Democrats use videos to help make their case in Senate impeachment trial
Democrats were denied an opportunity to question witnesses by Senate Republicans
Republicans and Democrats turned to face the bank of television screens in the chamber as Rep. Adam Schiff teed up a now-infamous clip of Trump telling reporters in October that he had hoped Ukrainian President Volodymyr Zelenskiy would open a probe into the Biden family.
It was a vivid example Thursday of how Democrats are using an unprecedented number of video clips of congressional hearings, White House news conferences and, most notably, Trump himself, in an effort to hammer home their argument for removing the president from office.
Denied the opportunity to question witnesses by Senate Republicans, Democrats have played more than 140 video clips over two days of opening arguments, bringing the president, his associates and administration officials into the chamber.
They've played snippets of Trump's remarks on the White House North Lawn in October -- when the president told reporters he wanted Ukraine to investigate the Bidens and that China should as well -- at least half-a-dozen times.
"It's stunning," Sen. Chris Coons, D-Del., said of the sensation of watching Trump -- in his own words -- from his desk in the Senate chamber.
Republican managers in the trial of President Bill Clinton 21 years ago used video in their arguments and senators watched videotaped witness depositions later in the proceedings. But no case for a president's impeachment has ever relied so heavily on hearing and seeing the president, his top aides and other key witnesses -- or the ability to repeatedly project them to the full Senate and to the public to reinforce their presentations.
"Their use of video has been incredibly effective," Sen. Chris Murphy, D-Conn., said Wednesday evening. "I've been very impressed at the way they've told the story, and I think it's really hard for Republicans to hear it all in one place."
"They've done a good job of presenting," Sen. Lamar Alexander, R-Tenn., a retiring moderate who some Democrats believe could be persuaded to support calling witnesses, told reporters Thursday. "We have a lot to consider."
Unlike Clinton, who tried to limit commenting on his impeachment and the allegations against him as the process unfolded, Trump is a voracious consumer of news who makes his case repeatedly on social media each day. He weighed in on a near-daily basis as House Democrats continued to investigate the Ukraine affair last year.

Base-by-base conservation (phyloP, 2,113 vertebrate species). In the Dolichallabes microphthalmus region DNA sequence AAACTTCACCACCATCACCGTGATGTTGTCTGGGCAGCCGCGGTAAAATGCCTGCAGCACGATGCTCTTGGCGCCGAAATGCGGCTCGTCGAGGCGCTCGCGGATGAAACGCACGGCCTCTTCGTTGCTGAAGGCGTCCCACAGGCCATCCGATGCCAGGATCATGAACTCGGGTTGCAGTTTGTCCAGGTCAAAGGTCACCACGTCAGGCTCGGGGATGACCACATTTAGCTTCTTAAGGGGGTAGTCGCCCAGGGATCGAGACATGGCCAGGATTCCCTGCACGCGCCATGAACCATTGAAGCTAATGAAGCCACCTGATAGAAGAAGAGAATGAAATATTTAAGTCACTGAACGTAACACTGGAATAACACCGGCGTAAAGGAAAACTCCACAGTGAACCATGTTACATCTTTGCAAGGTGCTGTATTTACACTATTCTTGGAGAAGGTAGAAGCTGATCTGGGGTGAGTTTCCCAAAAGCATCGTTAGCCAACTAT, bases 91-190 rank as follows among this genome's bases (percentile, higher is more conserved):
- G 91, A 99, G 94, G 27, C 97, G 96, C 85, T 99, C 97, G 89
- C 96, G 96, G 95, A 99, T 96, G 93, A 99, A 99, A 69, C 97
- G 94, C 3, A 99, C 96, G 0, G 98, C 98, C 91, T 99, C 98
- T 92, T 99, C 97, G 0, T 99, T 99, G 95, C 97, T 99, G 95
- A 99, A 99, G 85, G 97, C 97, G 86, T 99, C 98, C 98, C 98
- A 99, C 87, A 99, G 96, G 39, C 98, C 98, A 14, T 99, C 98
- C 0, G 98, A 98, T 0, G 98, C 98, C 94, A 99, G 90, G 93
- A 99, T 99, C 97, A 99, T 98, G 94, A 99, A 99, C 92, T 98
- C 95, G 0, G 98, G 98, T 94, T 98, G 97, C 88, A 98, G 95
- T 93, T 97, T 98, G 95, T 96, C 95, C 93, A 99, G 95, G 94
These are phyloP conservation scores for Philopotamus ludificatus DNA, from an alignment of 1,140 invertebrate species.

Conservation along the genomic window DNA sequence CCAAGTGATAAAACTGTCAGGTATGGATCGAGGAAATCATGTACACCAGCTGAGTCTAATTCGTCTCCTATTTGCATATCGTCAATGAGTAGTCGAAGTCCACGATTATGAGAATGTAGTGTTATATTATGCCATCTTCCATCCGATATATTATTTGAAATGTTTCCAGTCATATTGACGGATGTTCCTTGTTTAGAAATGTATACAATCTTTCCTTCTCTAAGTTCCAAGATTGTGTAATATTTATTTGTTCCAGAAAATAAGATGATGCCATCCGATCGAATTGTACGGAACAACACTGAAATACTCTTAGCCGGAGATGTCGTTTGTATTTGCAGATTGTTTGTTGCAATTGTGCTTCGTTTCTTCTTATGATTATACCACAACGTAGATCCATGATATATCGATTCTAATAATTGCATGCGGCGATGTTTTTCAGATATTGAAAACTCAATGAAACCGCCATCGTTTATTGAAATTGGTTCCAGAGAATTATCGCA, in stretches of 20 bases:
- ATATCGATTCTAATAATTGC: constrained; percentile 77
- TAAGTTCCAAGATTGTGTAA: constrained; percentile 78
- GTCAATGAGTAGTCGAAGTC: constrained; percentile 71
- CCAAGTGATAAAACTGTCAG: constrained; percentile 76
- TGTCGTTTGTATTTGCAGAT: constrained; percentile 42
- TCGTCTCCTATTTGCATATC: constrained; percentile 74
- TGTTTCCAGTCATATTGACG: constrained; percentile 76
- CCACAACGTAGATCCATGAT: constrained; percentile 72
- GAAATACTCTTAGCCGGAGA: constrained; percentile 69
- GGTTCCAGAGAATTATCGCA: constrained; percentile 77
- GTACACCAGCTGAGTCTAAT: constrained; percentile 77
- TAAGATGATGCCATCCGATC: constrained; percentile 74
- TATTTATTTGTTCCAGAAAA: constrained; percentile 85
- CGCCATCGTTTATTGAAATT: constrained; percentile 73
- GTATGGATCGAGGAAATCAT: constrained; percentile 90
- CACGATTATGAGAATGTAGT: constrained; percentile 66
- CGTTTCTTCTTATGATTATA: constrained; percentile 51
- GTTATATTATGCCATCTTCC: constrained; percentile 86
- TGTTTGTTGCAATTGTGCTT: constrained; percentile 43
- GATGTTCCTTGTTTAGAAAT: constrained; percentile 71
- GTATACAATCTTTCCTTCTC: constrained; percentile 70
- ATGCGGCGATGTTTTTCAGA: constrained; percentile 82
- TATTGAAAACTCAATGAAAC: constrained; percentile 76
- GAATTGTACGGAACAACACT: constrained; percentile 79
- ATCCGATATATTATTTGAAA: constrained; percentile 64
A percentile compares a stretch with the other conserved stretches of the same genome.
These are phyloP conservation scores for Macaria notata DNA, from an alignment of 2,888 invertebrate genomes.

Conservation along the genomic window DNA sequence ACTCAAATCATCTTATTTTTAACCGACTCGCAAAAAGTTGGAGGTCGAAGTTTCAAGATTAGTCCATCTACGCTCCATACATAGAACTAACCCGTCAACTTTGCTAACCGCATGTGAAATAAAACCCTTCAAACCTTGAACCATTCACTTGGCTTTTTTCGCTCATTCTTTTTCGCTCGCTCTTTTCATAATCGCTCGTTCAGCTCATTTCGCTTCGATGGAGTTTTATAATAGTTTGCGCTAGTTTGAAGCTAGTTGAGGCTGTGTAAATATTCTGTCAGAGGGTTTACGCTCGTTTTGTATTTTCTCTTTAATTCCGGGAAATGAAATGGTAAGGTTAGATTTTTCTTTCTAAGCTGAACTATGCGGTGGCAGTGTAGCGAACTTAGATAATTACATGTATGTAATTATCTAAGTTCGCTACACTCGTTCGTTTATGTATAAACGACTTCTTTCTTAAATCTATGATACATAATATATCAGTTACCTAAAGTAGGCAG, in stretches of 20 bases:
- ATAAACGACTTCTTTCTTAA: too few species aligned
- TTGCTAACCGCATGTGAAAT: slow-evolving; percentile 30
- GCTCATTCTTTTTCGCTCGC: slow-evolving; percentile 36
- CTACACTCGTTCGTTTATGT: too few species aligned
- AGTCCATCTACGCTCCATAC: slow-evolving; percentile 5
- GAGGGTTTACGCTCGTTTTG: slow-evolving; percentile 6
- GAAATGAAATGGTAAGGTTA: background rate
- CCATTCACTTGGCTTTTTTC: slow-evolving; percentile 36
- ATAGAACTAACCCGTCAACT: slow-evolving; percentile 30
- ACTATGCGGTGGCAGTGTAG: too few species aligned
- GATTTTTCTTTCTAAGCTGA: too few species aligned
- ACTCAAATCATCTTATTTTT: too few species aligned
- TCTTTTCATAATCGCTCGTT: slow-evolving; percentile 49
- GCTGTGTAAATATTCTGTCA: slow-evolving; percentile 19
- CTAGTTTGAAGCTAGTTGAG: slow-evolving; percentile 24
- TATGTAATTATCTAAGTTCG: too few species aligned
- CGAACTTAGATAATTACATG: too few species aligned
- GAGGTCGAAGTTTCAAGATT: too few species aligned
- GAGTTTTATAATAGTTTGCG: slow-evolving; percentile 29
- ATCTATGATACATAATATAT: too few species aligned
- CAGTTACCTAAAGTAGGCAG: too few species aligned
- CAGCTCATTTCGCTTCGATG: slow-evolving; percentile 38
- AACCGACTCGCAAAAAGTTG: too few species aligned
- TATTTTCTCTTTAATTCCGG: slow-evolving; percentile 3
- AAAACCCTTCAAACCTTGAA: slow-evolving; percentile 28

"It's important to bring that evidence and testimony to life for the senators," Rep. Hakeem Jeffries, D-N.Y, an impeachment manager, told ABC News after the first day of arguments.
Republicans, including some who have been critical and skeptical of the Democrats' case, have acknowledged the effectiveness of the clips and other exhibits, including text message exchanges and emails obtained by House investigators.
"It gets people's attention, sure," Sen. Roy Blunt, R-Mo., told ABC News.
"Is there new information, since I didn't watch television of the House hearings? Am I seeing stuff I didn't see before? Yeah," Sen. Bill Cassidy, R-La., told ABC News. "But, of course, you also want to see what the rebuttal arguments are."
Others say the Democrats' exhibits haven't affected their opinions about the case against the president, and criticized Democrats for being repetitive.
"It's not really changing our opinion, we're just hearing that same message," Sen. Joni Ernst, R-Iowa, said Thursday.
Sen. Ron Johnson, R-Wis. was more blunt.
"There's nothing new that really adds to their case," he said. "We shouldn't even be in an impeachment inquiry."
Beyond the captive audience in the Senate chamber, Democrats, including the House managers, have said they're trying to reach the American people, and continue to make the case that Trump abused his power.
While Democrats privately admit that persuading 20 Republicans to join them in voting to convict Trump is unlikely, they are more hopeful that the four moderate GOP senators Democrats have targeted could be convinced -- either by the managers' presentations or constituents -- to bring additional evidence and witnesses into the trial.
"It may have an effect on them," Senate Minority Leader Chuck Schumer, D-N.Y., said Wednesday of the managers' use of video. "But even if it doesn't, I bet tonight had an effect on the public, and that redounds to some Republicans."
ABC News' Trish Turner contributed to this report.
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